Overall, Mick describes his earlier cruises as much more simple. You would split time between your room, the dining room and the bar or lounge, without many other options. The upside of this simplicity was that cruising in general was a hugely sociable way to holiday, and he formed long-lasting friendships among the people he met onboard. He recalls one occasion during his Norwegian Star cruise when the ship docked in Cairns and he was in an onboard bar, when he was surprised by the appearance of a good friend from previous cruising adventures who had just boarded. After a big greeting and hug, his bewildered son whispered to one of their cruising companions, "I think Dad knows that bloke...."
The prices are another point of difference, but this of course applies on land also! 18 cent beers were the norm when he cruised on the Fairstar with friends in 1974, and they would give the girl behind the bar 20 cents for each one rather than bother with change. He realised that those 2-cent "tips" would have quickly added up, and figures he paid for a lot of the staff's beers to the detriment of his own supply.
Despite those significant differences in cruising then and now, Mick says that the basis of cruising hasn't changed - he describes it succinctly as "get on, get fed, get entertained and get off - and while that may sound a bit blasé, he means it in the best way. After all, he's done it again quite a few times since the 60s!
The ups and downs of a cruise enthusiast - it's all about attitude
One of Mick's favourite cruise memories is from his Fairstar cruise in 1974, which he went on with his rugby buddies aged around 18 - who said cruising used to be for old people only?
The social aspect and camaraderie of the holiday was what sticks out most in his mind, as well as the hijinks which such a group are bound to get up to. In this case, that included six hired cars and a road race from Lautoka to Suva. This was interrupted by a flat tire, and lacking a jack, the friends all pitched in to lift the car so it could be changed. Mick recalls the villagers looking somewhat astonished.
Making your own fun was a theme of his earlier cruises, and this meant a number of memorable moments, from getting up onstage to sing to playing cricket in the long narrow hallways of the ship. A more recent highlight was a behind-the-scenes tour of the Rhapsody of the Seas during their Rugby World Cup cruise in 2011, a very interesting look at how everything works.
Food is an important aspect of any cruise, and of course we discussed the best eats from his long list of experiences! Top of the list were the many onshore BBQs which married beautiful beaches with plentiful food. In Champagne Bay in 2002, he was very impressed by the $15 lobsters fresh from the ocean sold by the locals, and his younger brother has loved garlic prawns ever since they first tried them on the Himalaya in 1967. Mick also told of his kids' long-standing love for Bombe Alaska which began on the Fairstar.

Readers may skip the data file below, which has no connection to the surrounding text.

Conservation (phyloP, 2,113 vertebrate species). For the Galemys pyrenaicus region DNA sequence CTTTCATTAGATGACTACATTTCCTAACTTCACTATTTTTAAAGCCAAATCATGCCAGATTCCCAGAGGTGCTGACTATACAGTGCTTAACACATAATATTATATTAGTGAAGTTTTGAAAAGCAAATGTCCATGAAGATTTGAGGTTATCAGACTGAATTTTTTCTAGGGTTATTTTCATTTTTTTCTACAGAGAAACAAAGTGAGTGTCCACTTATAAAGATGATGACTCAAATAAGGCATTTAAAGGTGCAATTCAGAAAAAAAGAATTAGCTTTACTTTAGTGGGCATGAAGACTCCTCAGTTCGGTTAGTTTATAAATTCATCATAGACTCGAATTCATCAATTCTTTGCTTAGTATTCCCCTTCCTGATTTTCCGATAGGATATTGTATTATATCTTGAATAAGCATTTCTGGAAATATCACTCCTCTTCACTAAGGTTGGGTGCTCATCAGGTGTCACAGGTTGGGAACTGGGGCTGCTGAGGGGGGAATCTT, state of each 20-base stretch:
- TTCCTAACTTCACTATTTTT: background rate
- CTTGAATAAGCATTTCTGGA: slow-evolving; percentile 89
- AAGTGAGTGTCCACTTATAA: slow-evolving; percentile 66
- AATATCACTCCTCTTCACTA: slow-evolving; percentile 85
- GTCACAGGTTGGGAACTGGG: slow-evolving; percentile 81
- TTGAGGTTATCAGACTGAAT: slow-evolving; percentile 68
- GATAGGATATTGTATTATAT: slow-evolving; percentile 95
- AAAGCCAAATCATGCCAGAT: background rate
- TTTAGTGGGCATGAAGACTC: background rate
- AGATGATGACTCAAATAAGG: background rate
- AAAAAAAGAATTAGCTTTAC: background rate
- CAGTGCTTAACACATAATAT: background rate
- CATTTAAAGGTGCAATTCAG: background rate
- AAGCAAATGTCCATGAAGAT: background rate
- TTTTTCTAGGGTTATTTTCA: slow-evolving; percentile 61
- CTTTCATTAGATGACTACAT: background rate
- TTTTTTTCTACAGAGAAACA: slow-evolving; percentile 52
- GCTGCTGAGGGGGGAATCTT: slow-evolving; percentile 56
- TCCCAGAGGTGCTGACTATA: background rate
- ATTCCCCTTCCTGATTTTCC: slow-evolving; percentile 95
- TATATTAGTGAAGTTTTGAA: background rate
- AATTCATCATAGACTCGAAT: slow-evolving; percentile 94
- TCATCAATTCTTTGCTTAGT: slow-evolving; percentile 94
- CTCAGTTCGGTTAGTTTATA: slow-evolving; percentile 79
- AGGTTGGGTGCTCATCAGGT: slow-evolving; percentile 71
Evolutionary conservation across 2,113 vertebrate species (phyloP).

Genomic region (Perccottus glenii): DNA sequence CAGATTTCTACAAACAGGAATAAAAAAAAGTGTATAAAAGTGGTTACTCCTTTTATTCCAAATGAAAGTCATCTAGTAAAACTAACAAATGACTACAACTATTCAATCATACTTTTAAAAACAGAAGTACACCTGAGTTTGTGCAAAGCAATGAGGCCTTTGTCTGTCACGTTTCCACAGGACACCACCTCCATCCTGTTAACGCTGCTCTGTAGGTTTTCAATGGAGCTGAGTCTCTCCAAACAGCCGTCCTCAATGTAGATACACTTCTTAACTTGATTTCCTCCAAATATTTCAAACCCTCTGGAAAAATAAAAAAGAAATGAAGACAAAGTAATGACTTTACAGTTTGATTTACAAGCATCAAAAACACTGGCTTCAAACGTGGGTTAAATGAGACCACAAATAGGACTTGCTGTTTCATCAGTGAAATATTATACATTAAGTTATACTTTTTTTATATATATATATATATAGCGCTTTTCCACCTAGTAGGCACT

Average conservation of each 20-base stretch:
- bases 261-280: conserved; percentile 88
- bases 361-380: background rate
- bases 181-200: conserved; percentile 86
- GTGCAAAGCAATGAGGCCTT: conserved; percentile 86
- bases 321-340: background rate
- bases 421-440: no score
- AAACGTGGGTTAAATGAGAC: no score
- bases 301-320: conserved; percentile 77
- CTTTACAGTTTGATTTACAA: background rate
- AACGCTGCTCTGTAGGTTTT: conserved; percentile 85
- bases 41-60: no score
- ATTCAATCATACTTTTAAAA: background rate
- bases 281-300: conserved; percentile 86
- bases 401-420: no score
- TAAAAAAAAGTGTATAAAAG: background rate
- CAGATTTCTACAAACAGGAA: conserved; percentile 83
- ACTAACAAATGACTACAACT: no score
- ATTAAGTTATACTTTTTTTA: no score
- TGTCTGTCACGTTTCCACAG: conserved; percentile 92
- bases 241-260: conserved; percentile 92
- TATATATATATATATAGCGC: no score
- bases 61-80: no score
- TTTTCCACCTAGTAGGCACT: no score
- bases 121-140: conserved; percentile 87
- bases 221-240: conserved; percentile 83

Of course, with so many cruises under his belt there have been some not-so-good cruise experiences. Mick recalls being barred from going ashore in Honiara as the civil war was taking hold. One passenger had gone on the cruise specifically to see his grandson who lived there, and was prevented from touching him although they could see each other - one of the saddest scenes he can remember. A drawback to cruising in Asia was the unexpectedly long journeys from the ports to the cities they serviced - some long days spent travelling!
There was also an occasion during his travels to Singapore for the Princess cruise when he lost a significant amount of money in the airport - a big setback! Then there was the time after a swim in a waterfall on Lifou when he sat on the steps to dry off and was attacked by an army of red biting ants. However, his philosophy is that it's all about the attitude you have.
Although his cruise tales may tell the story of a charmed life, that's far from the truth - Mick has overcome plenty of challenges which have not altered his passion for life and cruising. A back injury in 1995 which left him needing several surgeries, a diagnosis of bipolar in 2003 and also a 12-year struggle with cancer, recently recurring, have certainly presented obstacles and altered his travel requirements - including flying business class for comfort and booking balcony cabins so he has a private refuge when necessary. He gave this piece of advice for cruisers: you can still do what you want to despite setbacks, you just might have to alter your thinking and your plans a little. It's not the circumstances which make a cruise - or any holiday - a great one, but the way you approach it.
Even with such a long history of adventures under his belt, Mick still has his eyes on the horizon and a bucket list to conquer. It includes a round-the-world cruise - he would like to add that of course he is open to offers of sponsorship - and a few others. This is one cruising story which isn't over yet!